Leicestershire 2nd XI v Worcestershire 2nd XI, Grace Road, 1st July 2014

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As a change from games overshadowed by the landscape or the elements, here is one overshadowed by the crowd. There was a crowd worthy of the name, for one thing, about three-quarters capacity, I’d say, enough to create an, as they say, vibrant atmosphere, but not so full that I had to remain rooted to my allocated seat and unable to circulate, and Duncan Fletcher’s insistence on making the game into 18 of India against 14 of Leicestershire had effectively reduced it to an exhibition match.

In the past, I’ve had mixed experiences with representative and tourist games at Grace Road.  The game against Australia in 2005 was a bilious, lager-soused affair, much of the bile being secreted by “England fans”, scenting an early taste of Australian blood.  A game against Pakistan (though there was less lager involved) was similarly fractious.  As I reported last year, a visit from the England Lions involved such an army of ECB chino-clad functionaries with lanyards round their necks, security men with walkie-talkies, and sundry camp followers commandeering the ground that those few of the Leicestershire faithful who’d turned up felt we being evicted from our home ground by our own national team.

It has to be said that many of the regulars were notable by their absence against India : some resented having to pay an entrance fee on top of their membership, some didn’t want to watch an exhibition match, some simply preferred (it being a Saturday) to watch their clubs and some (including some of those who did turn up) objected to being excluded from the inner sanctum of the Charles Palmer Suite to make way for what appeared to be the Great and Good of the local Indian community, who also had a chance to meet the players.  They might, too, have objected to the Indians being allowed to use the home changing rooms.

I have to say that the Indian presence felt less obtrusive than that of the ECB last year.  The stewarding was fairly relaxed, the Indians seem to travel comparatively light in terms of support staff and, if I’d felt so inclined, I would have been close enough to have offered M.S. Dhoni* (after all, one of world’s most famous sportsmen) a high five (though I managed to restrain myself).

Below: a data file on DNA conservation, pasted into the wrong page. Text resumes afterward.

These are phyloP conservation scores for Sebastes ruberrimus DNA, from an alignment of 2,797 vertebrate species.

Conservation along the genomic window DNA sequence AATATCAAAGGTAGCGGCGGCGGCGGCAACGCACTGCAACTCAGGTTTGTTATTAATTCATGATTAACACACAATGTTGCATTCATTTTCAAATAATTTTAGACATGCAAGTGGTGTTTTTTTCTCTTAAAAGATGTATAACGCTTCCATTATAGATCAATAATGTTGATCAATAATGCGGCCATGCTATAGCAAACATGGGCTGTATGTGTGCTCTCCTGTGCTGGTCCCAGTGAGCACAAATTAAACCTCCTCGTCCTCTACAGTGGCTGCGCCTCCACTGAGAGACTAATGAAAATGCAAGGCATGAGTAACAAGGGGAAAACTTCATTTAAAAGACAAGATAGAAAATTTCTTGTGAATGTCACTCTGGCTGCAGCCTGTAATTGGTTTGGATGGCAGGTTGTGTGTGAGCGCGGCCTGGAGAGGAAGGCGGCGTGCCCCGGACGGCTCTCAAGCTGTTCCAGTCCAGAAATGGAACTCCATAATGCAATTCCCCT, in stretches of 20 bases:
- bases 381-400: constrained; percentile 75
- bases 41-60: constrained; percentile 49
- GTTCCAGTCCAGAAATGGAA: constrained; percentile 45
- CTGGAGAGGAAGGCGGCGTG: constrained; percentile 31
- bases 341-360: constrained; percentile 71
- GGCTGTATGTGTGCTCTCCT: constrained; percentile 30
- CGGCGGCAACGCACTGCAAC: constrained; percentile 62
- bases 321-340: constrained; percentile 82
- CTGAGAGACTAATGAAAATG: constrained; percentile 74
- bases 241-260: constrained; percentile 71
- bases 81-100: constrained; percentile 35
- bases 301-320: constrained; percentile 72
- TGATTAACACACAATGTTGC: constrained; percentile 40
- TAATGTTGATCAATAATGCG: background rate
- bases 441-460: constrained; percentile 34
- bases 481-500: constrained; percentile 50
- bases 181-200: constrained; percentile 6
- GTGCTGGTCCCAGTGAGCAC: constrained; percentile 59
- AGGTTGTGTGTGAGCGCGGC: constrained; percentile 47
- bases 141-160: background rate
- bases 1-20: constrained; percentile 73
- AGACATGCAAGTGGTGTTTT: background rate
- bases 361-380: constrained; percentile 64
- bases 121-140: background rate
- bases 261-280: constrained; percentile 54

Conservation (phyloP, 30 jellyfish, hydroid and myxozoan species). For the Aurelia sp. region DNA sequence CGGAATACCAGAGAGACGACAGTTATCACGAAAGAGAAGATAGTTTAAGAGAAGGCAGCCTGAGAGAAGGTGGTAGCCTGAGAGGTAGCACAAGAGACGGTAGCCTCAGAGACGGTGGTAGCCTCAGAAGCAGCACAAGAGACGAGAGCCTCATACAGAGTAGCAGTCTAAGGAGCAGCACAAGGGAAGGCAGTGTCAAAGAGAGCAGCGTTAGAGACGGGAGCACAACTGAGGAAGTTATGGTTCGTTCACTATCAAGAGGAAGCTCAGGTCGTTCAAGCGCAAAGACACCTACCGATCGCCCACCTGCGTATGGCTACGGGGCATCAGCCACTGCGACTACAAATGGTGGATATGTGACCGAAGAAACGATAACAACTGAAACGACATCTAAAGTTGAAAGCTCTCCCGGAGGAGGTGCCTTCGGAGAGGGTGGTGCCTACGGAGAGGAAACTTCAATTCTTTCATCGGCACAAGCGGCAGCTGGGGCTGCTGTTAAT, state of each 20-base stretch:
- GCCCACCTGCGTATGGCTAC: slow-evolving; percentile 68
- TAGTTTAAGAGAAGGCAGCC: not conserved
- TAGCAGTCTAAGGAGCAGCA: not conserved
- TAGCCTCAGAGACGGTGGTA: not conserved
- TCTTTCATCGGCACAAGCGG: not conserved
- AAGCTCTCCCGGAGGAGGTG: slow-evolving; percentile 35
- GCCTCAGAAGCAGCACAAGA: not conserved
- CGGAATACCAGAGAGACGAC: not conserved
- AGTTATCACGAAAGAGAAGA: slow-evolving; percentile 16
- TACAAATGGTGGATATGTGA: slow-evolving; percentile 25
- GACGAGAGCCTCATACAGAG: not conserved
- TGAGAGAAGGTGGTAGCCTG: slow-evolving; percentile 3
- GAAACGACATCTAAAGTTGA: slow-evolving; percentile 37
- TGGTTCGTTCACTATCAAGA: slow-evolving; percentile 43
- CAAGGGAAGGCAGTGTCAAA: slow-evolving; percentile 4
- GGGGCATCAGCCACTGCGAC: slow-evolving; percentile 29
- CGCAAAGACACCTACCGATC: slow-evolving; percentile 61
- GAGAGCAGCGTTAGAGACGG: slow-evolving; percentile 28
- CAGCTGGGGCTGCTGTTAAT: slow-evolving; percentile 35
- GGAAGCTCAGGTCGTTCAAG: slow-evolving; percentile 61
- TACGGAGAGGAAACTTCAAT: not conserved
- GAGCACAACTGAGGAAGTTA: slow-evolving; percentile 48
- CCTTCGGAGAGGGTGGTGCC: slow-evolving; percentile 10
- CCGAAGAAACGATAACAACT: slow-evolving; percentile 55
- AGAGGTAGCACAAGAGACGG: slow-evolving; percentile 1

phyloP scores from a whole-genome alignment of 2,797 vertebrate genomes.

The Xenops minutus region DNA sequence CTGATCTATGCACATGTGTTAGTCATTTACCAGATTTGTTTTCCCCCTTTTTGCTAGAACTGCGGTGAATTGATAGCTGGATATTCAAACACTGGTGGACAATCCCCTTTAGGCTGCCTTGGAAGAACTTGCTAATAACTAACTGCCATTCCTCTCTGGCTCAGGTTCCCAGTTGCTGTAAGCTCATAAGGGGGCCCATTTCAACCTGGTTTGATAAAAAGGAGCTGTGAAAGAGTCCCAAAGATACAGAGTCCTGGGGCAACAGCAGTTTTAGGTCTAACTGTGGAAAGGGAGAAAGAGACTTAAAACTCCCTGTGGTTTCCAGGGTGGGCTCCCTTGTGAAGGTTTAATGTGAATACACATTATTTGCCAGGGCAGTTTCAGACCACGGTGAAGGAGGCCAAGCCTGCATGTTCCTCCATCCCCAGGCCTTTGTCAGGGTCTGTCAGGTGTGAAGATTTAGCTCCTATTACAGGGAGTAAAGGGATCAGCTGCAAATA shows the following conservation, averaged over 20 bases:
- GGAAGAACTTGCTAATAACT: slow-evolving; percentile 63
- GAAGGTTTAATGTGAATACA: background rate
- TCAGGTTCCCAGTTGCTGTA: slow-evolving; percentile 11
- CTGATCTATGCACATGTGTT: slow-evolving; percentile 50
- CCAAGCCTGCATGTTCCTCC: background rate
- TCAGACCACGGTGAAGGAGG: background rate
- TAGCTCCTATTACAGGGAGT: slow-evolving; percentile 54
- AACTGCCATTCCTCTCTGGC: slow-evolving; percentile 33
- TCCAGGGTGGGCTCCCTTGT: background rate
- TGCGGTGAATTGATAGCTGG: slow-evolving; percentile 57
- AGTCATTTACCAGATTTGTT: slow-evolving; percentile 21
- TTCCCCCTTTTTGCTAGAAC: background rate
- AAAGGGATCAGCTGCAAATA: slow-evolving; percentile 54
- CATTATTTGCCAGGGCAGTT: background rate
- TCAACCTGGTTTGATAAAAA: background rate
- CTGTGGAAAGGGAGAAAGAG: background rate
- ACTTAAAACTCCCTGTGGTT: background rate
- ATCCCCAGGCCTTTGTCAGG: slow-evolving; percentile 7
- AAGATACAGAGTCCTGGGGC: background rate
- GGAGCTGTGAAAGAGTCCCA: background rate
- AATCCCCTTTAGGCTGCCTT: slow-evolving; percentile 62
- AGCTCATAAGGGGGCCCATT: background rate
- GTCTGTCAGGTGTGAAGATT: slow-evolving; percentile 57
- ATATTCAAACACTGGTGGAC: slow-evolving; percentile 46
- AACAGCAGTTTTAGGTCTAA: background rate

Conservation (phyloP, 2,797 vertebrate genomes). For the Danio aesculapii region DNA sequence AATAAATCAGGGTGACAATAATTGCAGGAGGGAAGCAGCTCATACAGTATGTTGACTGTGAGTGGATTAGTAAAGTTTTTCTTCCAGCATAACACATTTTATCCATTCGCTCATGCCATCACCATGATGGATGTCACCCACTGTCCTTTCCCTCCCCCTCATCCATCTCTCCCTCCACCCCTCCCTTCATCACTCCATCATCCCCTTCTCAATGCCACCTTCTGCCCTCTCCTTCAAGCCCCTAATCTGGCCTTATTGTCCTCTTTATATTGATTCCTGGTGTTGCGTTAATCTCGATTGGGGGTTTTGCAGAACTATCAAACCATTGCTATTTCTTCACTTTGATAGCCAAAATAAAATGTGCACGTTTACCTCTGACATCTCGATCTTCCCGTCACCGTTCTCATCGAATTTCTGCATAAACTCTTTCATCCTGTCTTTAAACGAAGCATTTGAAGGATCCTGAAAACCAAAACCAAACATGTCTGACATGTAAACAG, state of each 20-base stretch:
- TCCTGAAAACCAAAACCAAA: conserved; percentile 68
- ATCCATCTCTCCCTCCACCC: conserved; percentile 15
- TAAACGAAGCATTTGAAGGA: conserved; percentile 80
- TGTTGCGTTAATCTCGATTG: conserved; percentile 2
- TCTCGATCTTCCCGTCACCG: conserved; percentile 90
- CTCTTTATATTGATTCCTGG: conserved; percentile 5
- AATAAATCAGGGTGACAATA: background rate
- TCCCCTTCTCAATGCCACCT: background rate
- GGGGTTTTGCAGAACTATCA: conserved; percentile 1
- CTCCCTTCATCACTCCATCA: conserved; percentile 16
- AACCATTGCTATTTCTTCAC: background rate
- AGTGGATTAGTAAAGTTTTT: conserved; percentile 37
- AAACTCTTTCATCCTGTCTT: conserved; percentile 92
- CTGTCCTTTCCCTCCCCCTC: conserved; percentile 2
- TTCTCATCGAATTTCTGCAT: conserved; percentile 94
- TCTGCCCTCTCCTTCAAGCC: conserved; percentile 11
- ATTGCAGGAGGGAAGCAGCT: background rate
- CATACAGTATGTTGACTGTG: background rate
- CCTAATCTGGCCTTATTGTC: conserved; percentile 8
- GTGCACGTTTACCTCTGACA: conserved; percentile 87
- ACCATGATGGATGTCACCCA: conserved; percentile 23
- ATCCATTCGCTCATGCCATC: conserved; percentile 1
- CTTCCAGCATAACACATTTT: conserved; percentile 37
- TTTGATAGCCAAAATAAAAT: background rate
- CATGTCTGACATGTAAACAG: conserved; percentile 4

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And, given the demand, (Dhoni is in the middle of this lot somewhere) I thought the Indians made a reasonable effort to make themselves available to their own supporters.

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Having said that, although the crowd gave the impression of being mostly “India supporters” it was noticeable that a substantial proportion of them appeared to be supporting both sides at once (as, indeed, why wouldn’t they, given that they mostly live in Leicestershire and, in many cases, have grown up playing for and watching Leicestershire clubs?).  Partly for that reason I can rarely remember feeling part of such a harmonious crowd at a large sporting event.

Inevitably, play was interrupted for a couple of hours by rain and it was good to see that the Indian community have adapted so well to the English custom of not allowing a bit of rain to spoil a Good Day Out.  I have written before that any English event held in the Summer aspires to the condition of a Village Fete and all the old faithfuls were available here: the lads getting pissed at the beer tent, face painting,  temporary tattoos (a luminous Virat Kohli was doing well).  Trays of chips doused in tomato sauce were selling like hot cakes and we were treated to displays of dancing by local youth.  The juniors gave us “We are India” to the tune of the Gap Band’s “Upside Your Head”

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and the seniors what appeared to be a fusion of classical dance with the faintest hint of twerking.

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Shades of my Blackpool and my Seaside Special of long ago.  And if you couldn’t get to have your picture taken with M.S. Dhoni there was always Kali “the Destroyer” Fox.